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Convection-Enhanced Drug Delivery: Porous Media Models and Microfluidic Devices
|dc.description.abstract||Promising treatments of many brain diseases are often thwarted due to their inability to cross the blood-brain barrier. Convection-enhanced drug delivery (CED) uses direct infusion of drug-containing solutions into tissue to circumvent the blood-brain barrier. The aim of this thesis was to combine models of transport in porous media with microfabricated devices to develop novel methods for controlling the distribution of infused drugs. We used a poroelastic model of the brain to explore the effect of infusion induced dilation on transport. We calculated that during infusions at flow rates greater than one microliter/minute, the effective pore size of the extracellular matrix was doubled by dilation from approximately fifty nanometers to one-hundred nanometers. A computational fluid dynamic model of the rat brain determined the perturbation of the flow field between white and gray matter. We found no further perturbation of the flow field when the ratio of permeabilities between white and gray matter exceeded one-hundred. The results of our models suggest that the material properties of a targeted tissue region dictate the transport of infused solutions. To better control and manipulate drug distribution we developed a novel microfluidic platform for delivering drug-solutions at flow rates relevant for CED. The microfluidic devices consisted of parylene channels with a cross-section area of fifty microns by ten microns on a silicon structure with a cross-sectional area of one-hundred microns by one-hundred microns. These probes were tested in the normal rat brain and demonstrated performance advantages over standard needles, including no channel occlusion and attenuation of backflow. We expanded on the simple single channel device to implement more advanced strategies using multiple channels. A two-channel device was fabricated for infusing an enzyme or mannitol solution prior to infusing polystyrene nanoparticles. By pre-treating the targeted tissue region with enzymes or mannitol we increased the effective pore size of the extracellular matrix which resulted in a doubling of the distribution volume of nanoparticles.||en_US|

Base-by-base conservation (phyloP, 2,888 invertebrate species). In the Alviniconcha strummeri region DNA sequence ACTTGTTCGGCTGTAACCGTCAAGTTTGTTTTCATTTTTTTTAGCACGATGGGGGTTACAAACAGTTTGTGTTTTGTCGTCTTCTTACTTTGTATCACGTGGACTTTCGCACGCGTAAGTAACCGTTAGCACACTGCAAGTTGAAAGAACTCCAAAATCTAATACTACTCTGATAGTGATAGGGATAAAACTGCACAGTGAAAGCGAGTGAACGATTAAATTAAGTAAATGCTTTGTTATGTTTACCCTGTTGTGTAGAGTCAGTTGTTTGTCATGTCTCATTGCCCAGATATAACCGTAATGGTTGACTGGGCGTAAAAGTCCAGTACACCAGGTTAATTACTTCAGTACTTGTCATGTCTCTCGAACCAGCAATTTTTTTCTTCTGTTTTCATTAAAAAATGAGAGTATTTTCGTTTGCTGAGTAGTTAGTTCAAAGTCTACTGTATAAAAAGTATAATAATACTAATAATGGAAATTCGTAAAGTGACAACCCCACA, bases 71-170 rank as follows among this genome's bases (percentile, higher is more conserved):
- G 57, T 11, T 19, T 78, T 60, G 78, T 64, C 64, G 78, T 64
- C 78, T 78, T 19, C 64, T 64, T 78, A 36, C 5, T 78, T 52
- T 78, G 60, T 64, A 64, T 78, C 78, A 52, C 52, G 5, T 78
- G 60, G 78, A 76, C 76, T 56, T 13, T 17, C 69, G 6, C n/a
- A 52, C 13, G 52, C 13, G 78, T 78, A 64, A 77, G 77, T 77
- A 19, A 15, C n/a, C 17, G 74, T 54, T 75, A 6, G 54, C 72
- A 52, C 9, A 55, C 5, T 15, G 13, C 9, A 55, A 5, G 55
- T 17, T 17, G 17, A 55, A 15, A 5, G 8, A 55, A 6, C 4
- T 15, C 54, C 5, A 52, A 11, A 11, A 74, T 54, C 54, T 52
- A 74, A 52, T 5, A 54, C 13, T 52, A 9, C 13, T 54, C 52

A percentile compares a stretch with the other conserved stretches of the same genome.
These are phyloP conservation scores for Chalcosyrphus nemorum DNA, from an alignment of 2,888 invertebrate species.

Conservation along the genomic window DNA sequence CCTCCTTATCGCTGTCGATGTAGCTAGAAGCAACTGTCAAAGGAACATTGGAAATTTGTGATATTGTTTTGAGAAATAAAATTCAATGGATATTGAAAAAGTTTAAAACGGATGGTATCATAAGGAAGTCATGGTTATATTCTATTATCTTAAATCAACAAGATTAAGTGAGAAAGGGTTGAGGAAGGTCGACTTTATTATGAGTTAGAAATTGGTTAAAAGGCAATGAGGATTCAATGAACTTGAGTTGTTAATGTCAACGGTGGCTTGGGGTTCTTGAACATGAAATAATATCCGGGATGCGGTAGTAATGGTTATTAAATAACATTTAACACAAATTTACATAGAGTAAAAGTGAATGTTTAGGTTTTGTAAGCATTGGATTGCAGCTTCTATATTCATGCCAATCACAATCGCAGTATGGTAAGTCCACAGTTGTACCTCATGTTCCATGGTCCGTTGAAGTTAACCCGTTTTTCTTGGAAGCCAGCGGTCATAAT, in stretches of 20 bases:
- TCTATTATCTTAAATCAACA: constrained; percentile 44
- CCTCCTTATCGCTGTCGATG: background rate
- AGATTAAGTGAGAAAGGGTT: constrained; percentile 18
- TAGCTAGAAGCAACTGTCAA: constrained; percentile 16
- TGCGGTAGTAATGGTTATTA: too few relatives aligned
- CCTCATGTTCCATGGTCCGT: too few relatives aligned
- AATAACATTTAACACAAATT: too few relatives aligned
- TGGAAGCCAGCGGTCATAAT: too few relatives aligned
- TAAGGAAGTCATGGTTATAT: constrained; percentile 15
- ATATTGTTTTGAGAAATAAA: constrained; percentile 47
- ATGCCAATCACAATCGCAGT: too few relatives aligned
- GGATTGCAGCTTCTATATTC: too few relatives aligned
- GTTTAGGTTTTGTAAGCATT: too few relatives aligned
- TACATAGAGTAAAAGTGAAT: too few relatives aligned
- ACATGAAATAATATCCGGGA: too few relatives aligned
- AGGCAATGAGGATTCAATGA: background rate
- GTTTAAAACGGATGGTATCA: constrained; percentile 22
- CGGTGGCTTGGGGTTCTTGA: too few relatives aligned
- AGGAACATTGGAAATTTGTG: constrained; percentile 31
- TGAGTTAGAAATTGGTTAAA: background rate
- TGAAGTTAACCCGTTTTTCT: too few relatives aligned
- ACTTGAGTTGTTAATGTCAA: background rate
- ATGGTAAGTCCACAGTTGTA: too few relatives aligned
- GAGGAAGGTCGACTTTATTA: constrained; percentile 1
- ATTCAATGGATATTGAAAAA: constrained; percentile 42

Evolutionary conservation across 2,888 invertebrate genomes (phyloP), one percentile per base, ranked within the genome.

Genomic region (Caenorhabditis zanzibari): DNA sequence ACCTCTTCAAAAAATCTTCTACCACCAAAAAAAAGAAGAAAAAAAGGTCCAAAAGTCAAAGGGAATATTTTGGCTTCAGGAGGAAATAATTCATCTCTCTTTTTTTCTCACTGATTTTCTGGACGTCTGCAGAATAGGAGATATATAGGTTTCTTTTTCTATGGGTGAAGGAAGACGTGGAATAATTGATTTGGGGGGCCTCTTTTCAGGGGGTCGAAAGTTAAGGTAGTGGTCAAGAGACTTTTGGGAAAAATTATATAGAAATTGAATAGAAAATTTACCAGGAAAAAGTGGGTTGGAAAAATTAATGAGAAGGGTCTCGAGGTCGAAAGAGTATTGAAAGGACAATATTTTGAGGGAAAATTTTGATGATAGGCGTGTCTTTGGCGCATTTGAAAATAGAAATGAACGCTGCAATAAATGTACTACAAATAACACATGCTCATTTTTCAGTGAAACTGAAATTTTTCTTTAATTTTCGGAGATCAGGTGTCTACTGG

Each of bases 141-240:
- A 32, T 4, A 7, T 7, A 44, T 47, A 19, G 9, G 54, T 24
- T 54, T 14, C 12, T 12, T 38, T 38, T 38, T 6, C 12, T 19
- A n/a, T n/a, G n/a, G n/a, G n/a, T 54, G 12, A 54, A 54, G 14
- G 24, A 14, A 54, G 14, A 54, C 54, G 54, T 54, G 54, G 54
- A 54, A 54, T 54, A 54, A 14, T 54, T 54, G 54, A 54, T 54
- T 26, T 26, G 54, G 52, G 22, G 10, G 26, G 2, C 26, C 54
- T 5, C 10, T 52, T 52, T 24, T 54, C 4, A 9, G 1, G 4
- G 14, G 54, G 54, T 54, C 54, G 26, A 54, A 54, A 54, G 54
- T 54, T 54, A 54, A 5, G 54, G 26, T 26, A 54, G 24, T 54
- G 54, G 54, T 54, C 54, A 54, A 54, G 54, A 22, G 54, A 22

|dc.title||Convection-Enhanced Drug Delivery: Porous Media Models and Microfluidic Devices||en_US|
|dc.type||dissertation or thesis||en_US|